Kevin McEneaney has managed to firmly place Hunter Thompson and his gonzo genre within the pantheon of American literature in a keen and incisive analysis of Thompson’s gallery of off-beat writings. The cult classic, Fear and Loathing in Las Vegas, made into a major motion picture, continues to have popular appeal and was actually given a glowing review in its time by the New York Times Book Review, by Crawford Woods. This reviewer was surprised to find a first edition of the book in the library of her millennial offspring, who continue to be tantalized by Thompson’s disturbingly edgy writing style, just as jazz age readers were intrigued by Fitzgerald and fifties readers could not get enough of the beat poets.
McEneaney, who has taught American literature on the college level at Marist College, says that “If Thompson did not succeed in penning the Great American Epic, then he certainly created an enduring masterpiece equaling or exceeding his admiration for The Great Gatsby…..Thompson’s gallery of observer/participant Mind-Warp [writing]…not only offer an ironic summation of the sixties, but provides the Southern answer to Norman Mailer’s much-vaunted East Coast ambition to write the Great American novel.”
Drawing parallels from Thurber to Rabelais, and more recently William Burroughs and Kurt Vonnegut, the book succeeds in capturing the uniquely American ’outlaw language’ that made Thompson so notorious: “The music of the language resembles speedy yet lyrical guitar riffs—like Keith Richards, in good form.” Of course it is exactly the forbidden “drug argot” and satirical anti-authoritarian speech that thumbs its nose at corporate and media propaganda that continues to have broad appeal for this generation. Douglas Brinkley said that Thompson at the time “considered Fear and Loathing in Las Vegas to be a ‘political statement’ against Nixonian authoritarianism and the Vietnam War.”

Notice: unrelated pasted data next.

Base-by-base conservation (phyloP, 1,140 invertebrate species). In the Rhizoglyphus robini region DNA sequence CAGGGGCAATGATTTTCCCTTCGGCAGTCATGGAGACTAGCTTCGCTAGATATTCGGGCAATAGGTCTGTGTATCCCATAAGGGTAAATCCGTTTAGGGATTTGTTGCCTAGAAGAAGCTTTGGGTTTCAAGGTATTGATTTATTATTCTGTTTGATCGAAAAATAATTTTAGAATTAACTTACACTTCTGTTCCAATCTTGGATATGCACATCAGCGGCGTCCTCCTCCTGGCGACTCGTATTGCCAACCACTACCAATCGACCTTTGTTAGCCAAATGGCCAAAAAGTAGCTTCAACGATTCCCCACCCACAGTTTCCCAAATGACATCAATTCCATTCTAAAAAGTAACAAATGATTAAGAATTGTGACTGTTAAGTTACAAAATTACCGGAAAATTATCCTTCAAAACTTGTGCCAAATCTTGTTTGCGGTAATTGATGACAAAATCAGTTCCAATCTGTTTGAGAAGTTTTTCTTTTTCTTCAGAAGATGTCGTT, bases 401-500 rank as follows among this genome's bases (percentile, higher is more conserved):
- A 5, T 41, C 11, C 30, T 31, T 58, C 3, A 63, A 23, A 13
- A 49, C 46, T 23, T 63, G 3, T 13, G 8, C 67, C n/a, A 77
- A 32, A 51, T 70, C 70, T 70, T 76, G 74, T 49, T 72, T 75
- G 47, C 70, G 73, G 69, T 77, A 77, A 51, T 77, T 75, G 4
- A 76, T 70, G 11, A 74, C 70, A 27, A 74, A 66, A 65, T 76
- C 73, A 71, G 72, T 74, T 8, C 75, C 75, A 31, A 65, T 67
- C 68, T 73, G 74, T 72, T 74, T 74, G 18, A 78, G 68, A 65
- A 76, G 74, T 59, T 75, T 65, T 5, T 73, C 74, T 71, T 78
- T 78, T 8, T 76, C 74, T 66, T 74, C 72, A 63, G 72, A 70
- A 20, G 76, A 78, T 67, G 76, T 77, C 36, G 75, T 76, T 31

“Young people,” says McEneaney, “most of Thompson’s audience from generation to generation, respond to the instinctive imagination of freedom.” And yet, despite the ‘impishly adolescent’ style and thought patterns that Thompson uses, according to McEneaney’s analysis, he is also brilliant at using humor and satire to poke fun at the American Dream and political hypocrisy. He correlates this with other satirists such as Orwell in Animal Farm and Vonnegut’s satirization of the arms race in Cats Cradle.
McEneaney maintains that Hunter Thompson’s adroit cultural analysis which was both timely and prophetic is what gives him an enduring relevance. Thompson is not the first anti-hero writer that McEneaney has written a book about: he has also explored the eccentric world of Tom Wolfe in Tom Wolfe’s America: Heroes, Pranksters and Fools; Russell Banks: In Search of Freedom established Banks as a leader of postmodern, neo-realist tradition in American fiction.”
One wonders what pithy and scathing commentary Thompson would have for the current 2016 Presidential Campaign. The current situation resonates with absurd parallels sketched in Thompson's Fear and Loathing on the Campaign Trail ’72. Thompson ruminated over George McGovern’s loss saying: “If George McGovern had a speech writer half as eloquent as [Chief] Sitting Bull, he would be home free today…..but the old Chief’s baleful analysis of the White Man’s rape of the American continent was just as accurate then [in 1877] as it would be today if he came back from the dead and said it for the microphones on prime-time TV. The ugly fallout from the American Dream has been coming down on us at a pretty consistent rate since Sitting Bull’s time—and the only difference now, with Election Day ’72 only a few weeks away, is that we seem to be on the verge of ratifying the fallout and forgetting the Dream itself.”
McEneaney’s fascinating and sometimes odd compendium of biographical information about Hunter Thompson make for a good read, for both Thompson enthusiasts and those who want to know more about this larger than life personality who had himself shot out of a cannon after death. McEneaney’s book also establishes why Thompson’s main work is a classic in the genre of pinpointing the national incompetence and moneyed corruption that seems to be a perennial theme across the American landscape as well as in American literature. Le plus ça change, le plus c’est la même chose.
Fear, Loathing and the Birth of Gonzo
- Hardcover: 306 pages
- Publisher: Rowman & Littlefield Publishers (June 9, 2016)
- ISBN: 1442266201